The Life and Historical Reputation of Mary Tudor

Chapter 13 : Religion

Which brings us, in the end, to religion. Mary is often described as England’s Catholic Queen, as if to emphasise her difference and how out of step she was from what came before and after her. Nothing could be more misleading than this label. Of course, Mary was a Catholic – at the time of her birth, so was everyone else in England. Though Henry VIII had genuinely wished to reform religious practice in his kingdom when he broke with Rome he was an opponent of every leading Protestant thinker. Lutheranism and Calvinism were equally reprehensible to him. The changes pushed through by evangelicals in Edward VI’s reign by no means represented the beliefs of the population as a whole. Revolts in England in 1536 and 1549 demonstrated the extent to which many people still held traditional beliefs. It is easy to overlook the fact that Protestantism was a minority religion, confined to the mercantile and educated classes in key urban areas.

Mary Tudor was not wiping out something that had a firm footing or returning unthinkingly to some imagined past. She and Reginald Pole, her Archbishop of Canterbury, wanted to introduce a reformed Catholic Church to England, with emphasis on good preaching, and a more literate clergy, supported by a lively Catholic printing press. They wanted to work on the fabric of the Church in the literal sense, since so many had fallen into disrepair or been pillaged. This does not sound like the programme of a zealot intent on burning hundreds of opponents to death at the stake.The return of Catholic practices was not opposed by the majority of Mary’s subjects. So how can we explain this apparent dichotomy?

The answer may partly lie in Mary’s determination to make an example of high-profile opponents of her religious policy. Chief of these was Thomas Cranmer, who had pronounced the divorce of her parents. Mary was implacable in first imprisoning and then proceeding against Cranmer. Appalled at being forced to witness the deaths of Bishops Ridley and Latimer, Cranmer was so afraid of the flames that he at first recanted. When he realised that this would not save him from the fire, he denounced his retraction amid dramatic scenes at Oxford and died with great bravery. Mary had not intended to make martyrs of her opponents and she could not know that the deaths of many ordinary men and women would be recorded, complete with lurid woodcuts, by John Foxe in his Acts and Monuments, commonly known as Foxe’s Book of Martyrs after her death, or that her sister would order this work to be placed in every English church, alongside the bible.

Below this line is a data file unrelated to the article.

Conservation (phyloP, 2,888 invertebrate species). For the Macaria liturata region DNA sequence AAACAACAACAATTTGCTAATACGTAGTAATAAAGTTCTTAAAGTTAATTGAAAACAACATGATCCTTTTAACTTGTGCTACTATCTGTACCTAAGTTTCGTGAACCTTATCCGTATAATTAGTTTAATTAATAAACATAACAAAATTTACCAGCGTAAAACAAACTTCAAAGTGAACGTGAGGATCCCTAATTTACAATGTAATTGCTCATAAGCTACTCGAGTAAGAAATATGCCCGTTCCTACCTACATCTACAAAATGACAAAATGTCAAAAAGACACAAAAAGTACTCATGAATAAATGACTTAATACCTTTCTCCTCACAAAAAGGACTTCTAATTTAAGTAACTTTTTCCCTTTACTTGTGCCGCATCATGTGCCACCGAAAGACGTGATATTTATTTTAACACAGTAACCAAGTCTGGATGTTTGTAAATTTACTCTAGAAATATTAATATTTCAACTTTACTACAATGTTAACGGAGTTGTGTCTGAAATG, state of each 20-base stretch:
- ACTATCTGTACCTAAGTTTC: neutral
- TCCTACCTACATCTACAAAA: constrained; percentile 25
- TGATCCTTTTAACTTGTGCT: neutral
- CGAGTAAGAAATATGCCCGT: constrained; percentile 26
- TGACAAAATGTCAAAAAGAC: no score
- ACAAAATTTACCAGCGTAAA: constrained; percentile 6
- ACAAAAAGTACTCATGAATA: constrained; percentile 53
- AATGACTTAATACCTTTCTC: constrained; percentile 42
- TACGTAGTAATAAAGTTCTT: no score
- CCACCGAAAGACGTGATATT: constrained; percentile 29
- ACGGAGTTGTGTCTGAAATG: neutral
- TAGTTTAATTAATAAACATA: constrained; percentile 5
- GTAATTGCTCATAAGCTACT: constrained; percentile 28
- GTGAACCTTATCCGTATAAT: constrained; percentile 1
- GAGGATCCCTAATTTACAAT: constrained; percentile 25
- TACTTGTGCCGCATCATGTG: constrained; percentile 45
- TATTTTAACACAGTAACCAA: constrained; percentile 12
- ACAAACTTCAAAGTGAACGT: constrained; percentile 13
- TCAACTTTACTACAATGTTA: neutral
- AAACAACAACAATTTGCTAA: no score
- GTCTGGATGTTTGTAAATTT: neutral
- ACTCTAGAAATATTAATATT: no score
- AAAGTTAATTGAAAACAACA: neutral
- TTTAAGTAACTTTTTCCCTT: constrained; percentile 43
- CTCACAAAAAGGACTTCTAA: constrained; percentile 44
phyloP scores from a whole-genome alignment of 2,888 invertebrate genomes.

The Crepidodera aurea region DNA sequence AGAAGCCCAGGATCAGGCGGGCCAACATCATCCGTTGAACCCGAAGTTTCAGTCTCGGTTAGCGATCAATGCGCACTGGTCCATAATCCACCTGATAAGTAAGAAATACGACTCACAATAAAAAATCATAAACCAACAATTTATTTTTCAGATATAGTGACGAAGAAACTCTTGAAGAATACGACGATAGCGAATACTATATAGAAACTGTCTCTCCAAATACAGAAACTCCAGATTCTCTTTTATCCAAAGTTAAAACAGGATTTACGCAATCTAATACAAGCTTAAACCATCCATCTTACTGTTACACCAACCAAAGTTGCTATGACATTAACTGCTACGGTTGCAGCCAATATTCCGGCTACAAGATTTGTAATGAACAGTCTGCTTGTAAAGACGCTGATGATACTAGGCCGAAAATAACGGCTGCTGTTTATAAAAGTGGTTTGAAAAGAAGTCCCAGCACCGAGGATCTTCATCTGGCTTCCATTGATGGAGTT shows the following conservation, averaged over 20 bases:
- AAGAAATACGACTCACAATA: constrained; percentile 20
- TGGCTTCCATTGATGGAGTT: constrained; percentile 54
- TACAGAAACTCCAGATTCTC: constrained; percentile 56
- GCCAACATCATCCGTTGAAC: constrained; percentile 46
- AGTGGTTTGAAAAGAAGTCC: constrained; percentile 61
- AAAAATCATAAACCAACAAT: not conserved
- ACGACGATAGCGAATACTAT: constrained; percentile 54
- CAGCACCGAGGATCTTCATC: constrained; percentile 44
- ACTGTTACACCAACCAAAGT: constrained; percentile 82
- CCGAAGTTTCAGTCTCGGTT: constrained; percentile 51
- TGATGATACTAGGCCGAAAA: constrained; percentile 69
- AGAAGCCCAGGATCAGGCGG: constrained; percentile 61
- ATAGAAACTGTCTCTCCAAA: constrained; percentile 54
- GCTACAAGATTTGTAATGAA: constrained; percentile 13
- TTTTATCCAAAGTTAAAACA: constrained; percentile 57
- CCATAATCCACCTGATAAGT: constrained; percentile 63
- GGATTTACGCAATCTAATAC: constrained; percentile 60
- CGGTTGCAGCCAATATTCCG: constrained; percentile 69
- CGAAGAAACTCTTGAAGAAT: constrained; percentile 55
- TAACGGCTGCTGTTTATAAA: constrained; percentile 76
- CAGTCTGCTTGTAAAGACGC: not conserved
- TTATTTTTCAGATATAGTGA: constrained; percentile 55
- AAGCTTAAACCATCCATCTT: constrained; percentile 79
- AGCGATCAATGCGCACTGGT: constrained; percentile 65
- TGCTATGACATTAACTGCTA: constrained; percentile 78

It is impossible to defend the Marian persecution, but recent work by the eminent historian Eamon Duffy, has explained the reasoning behind it and suggested that, far from being the failure that Mary’s detractors have claimed, it did actually work in reducing opposition. We should also remember that religious opponents were viewed as seditious and that sedition was a crime against the state. It is also worth pointing out that, as with all forms of terror, which this undoubtedly was, there was an eagerness to impose it at local level which is particularly disturbing. Neighbours reported each other and even denunciations among family members were not uncommon.

Nevertheless, the view that Mary Tudor’s reign is an aberration needs to be challenged by anyone interested in the Tudors.Her death at the age of 42, hastened by the deadly viral epidemic which swept northern Europe in 1558, changed the course of English history.

Elizabeth’s Act of Uniformity would almost certainly not have passed had the numbers of English bishops not been decimated by disease. England might have remained a Catholic country, albeit one that did not necessarily see its future in Europe, as Mary had done. But Elizabeth inherited from her sister a series of reforms which she never acknowledged, in financial management, local government and, most notably, in the preservation of the navy, which probably owed as much to King Philip as to his wife. And Mary’s was a far more cultured court than most people imagine, with plenty of music and masques to entertain. In this year, the 500th anniversary of her birth, Mary I deserves to be remembered for what she achieved, not the least of which was to demonstrate that women could rule in their own right. It was a lesson which her half-sister, despite her resentment of the way Mary treated her, never forgot.